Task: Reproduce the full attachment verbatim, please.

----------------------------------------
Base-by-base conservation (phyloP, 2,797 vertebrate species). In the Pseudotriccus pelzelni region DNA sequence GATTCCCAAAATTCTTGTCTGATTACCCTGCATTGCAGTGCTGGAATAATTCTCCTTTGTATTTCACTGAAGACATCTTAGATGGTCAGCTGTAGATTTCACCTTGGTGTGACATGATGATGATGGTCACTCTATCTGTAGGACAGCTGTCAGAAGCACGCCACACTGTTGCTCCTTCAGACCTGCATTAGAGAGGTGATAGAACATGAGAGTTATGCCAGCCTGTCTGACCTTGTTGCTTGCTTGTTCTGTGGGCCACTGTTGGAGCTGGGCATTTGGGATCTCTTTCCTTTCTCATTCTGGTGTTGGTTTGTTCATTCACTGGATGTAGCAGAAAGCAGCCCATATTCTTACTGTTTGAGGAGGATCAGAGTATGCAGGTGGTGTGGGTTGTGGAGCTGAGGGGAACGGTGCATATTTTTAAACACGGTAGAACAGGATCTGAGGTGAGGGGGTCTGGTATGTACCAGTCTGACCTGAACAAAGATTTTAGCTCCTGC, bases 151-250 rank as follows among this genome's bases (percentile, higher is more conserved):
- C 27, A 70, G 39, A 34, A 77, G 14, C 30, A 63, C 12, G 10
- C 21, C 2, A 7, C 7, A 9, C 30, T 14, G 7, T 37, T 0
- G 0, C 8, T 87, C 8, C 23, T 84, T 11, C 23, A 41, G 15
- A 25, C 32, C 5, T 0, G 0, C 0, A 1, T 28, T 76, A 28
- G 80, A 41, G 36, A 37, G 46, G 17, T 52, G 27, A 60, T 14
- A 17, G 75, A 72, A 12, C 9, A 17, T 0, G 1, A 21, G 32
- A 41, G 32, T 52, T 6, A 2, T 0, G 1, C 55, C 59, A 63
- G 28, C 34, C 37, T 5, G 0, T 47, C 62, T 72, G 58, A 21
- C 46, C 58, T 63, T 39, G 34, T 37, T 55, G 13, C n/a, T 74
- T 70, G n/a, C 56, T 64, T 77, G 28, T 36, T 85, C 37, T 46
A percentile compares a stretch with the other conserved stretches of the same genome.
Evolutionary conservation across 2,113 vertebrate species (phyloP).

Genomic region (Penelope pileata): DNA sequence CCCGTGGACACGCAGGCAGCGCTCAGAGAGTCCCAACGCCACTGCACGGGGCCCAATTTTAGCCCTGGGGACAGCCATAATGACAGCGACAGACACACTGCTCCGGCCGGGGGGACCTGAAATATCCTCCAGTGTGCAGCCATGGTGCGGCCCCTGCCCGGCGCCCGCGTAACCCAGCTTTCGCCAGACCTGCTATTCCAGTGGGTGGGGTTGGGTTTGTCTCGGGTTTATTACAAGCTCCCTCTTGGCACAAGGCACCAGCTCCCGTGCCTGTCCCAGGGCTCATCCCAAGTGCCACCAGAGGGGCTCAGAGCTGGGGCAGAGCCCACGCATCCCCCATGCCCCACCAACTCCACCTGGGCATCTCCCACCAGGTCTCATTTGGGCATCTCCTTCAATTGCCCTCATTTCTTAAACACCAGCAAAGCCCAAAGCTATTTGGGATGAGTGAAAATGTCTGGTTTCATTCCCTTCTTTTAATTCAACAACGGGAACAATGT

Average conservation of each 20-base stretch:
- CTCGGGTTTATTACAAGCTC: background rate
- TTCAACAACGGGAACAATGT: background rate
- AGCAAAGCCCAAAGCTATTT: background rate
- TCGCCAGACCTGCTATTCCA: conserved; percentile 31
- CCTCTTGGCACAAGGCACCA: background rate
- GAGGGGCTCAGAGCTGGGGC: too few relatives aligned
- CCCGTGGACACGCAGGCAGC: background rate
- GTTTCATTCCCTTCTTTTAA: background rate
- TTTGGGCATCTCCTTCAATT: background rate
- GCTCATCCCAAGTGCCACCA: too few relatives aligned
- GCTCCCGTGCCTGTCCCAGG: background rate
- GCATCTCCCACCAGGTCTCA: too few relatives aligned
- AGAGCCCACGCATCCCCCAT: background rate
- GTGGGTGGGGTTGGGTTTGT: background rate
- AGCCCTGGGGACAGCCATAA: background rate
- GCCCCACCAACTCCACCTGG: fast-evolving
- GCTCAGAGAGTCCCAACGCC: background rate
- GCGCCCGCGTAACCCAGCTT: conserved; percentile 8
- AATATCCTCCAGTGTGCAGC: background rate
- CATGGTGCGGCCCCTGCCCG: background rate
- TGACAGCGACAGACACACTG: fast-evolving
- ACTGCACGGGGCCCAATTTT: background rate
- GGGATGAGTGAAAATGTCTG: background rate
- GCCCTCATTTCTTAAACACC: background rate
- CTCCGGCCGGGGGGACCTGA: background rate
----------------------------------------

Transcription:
Base-by-base conservation (phyloP, 2,797 vertebrate species). In the Pseudotriccus pelzelni region DNA sequence GATTCCCAAAATTCTTGTCTGATTACCCTGCATTGCAGTGCTGGAATAATTCTCCTTTGTATTTCACTGAAGACATCTTAGATGGTCAGCTGTAGATTTCACCTTGGTGTGACATGATGATGATGGTCACTCTATCTGTAGGACAGCTGTCAGAAGCACGCCACACTGTTGCTCCTTCAGACCTGCATTAGAGAGGTGATAGAACATGAGAGTTATGCCAGCCTGTCTGACCTTGTTGCTTGCTTGTTCTGTGGGCCACTGTTGGAGCTGGGCATTTGGGATCTCTTTCCTTTCTCATTCTGGTGTTGGTTTGTTCATTCACTGGATGTAGCAGAAAGCAGCCCATATTCTTACTGTTTGAGGAGGATCAGAGTATGCAGGTGGTGTGGGTTGTGGAGCTGAGGGGAACGGTGCATATTTTTAAACACGGTAGAACAGGATCTGAGGTGAGGGGGTCTGGTATGTACCAGTCTGACCTGAACAAAGATTTTAGCTCCTGC, bases 151-250 rank as follows among this genome's bases (percentile, higher is more conserved):
- C 27, A 70, G 39, A 34, A 77, G 14, C 30, A 63, C 12, G 10
- C 21, C 2, A 7, C 7, A 9, C 30, T 14, G 7, T 37, T 0
- G 0, C 8, T 87, C 8, C 23, T 84, T 11, C 23, A 41, G 15
- A 25, C 32, C 5, T 0, G 0, C 0, A 1, T 28, T 76, A 28
- G 80, A 41, G 36, A 37, G 46, G 17, T 52, G 27, A 60, T 14
- A 17, G 75, A 72, A 12, C 9, A 17, T 0, G 1, A 21, G 32
- A 41, G 32, T 52, T 6, A 2, T 0, G 1, C 55, C 59, A 63
- G 28, C 34, C 37, T 5, G 0, T 47, C 62, T 72, G 58, A 21
- C 46, C 58, T 63, T 39, G 34, T 37, T 55, G 13, C n/a, T 74
- T 70, G n/a, C 56, T 64, T 77, G 28, T 36, T 85, C 37, T 46
A percentile compares a stretch with the other conserved stretches of the same genome.
Evolutionary conservation across 2,113 vertebrate species (phyloP).

Genomic region (Penelope pileata): DNA sequence CCCGTGGACACGCAGGCAGCGCTCAGAGAGTCCCAACGCCACTGCACGGGGCCCAATTTTAGCCCTGGGGACAGCCATAATGACAGCGACAGACACACTGCTCCGGCCGGGGGGACCTGAAATATCCTCCAGTGTGCAGCCATGGTGCGGCCCCTGCCCGGCGCCCGCGTAACCCAGCTTTCGCCAGACCTGCTATTCCAGTGGGTGGGGTTGGGTTTGTCTCGGGTTTATTACAAGCTCCCTCTTGGCACAAGGCACCAGCTCCCGTGCCTGTCCCAGGGCTCATCCCAAGTGCCACCAGAGGGGCTCAGAGCTGGGGCAGAGCCCACGCATCCCCCATGCCCCACCAACTCCACCTGGGCATCTCCCACCAGGTCTCATTTGGGCATCTCCTTCAATTGCCCTCATTTCTTAAACACCAGCAAAGCCCAAAGCTATTTGGGATGAGTGAAAATGTCTGGTTTCATTCCCTTCTTTTAATTCAACAACGGGAACAATGT

Average conservation of each 20-base stretch:
- CTCGGGTTTATTACAAGCTC: background rate
- TTCAACAACGGGAACAATGT: background rate
- AGCAAAGCCCAAAGCTATTT: background rate
- TCGCCAGACCTGCTATTCCA: conserved; percentile 31
- CCTCTTGGCACAAGGCACCA: background rate
- GAGGGGCTCAGAGCTGGGGC: too few relatives aligned
- CCCGTGGACACGCAGGCAGC: background rate
- GTTTCATTCCCTTCTTTTAA: background rate
- TTTGGGCATCTCCTTCAATT: background rate
- GCTCATCCCAAGTGCCACCA: too few relatives aligned
- GCTCCCGTGCCTGTCCCAGG: background rate
- GCATCTCCCACCAGGTCTCA: too few relatives aligned
- AGAGCCCACGCATCCCCCAT: background rate
- GTGGGTGGGGTTGGGTTTGT: background rate
- AGCCCTGGGGACAGCCATAA: background rate
- GCCCCACCAACTCCACCTGG: fast-evolving
- GCTCAGAGAGTCCCAACGCC: background rate
- GCGCCCGCGTAACCCAGCTT: conserved; percentile 8
- AATATCCTCCAGTGTGCAGC: background rate
- CATGGTGCGGCCCCTGCCCG: background rate
- TGACAGCGACAGACACACTG: fast-evolving
- ACTGCACGGGGCCCAATTTT: background rate
- GGGATGAGTGAAAATGTCTG: background rate
- GCCCTCATTTCTTAAACACC: background rate
- CTCCGGCCGGGGGGACCTGA: background rate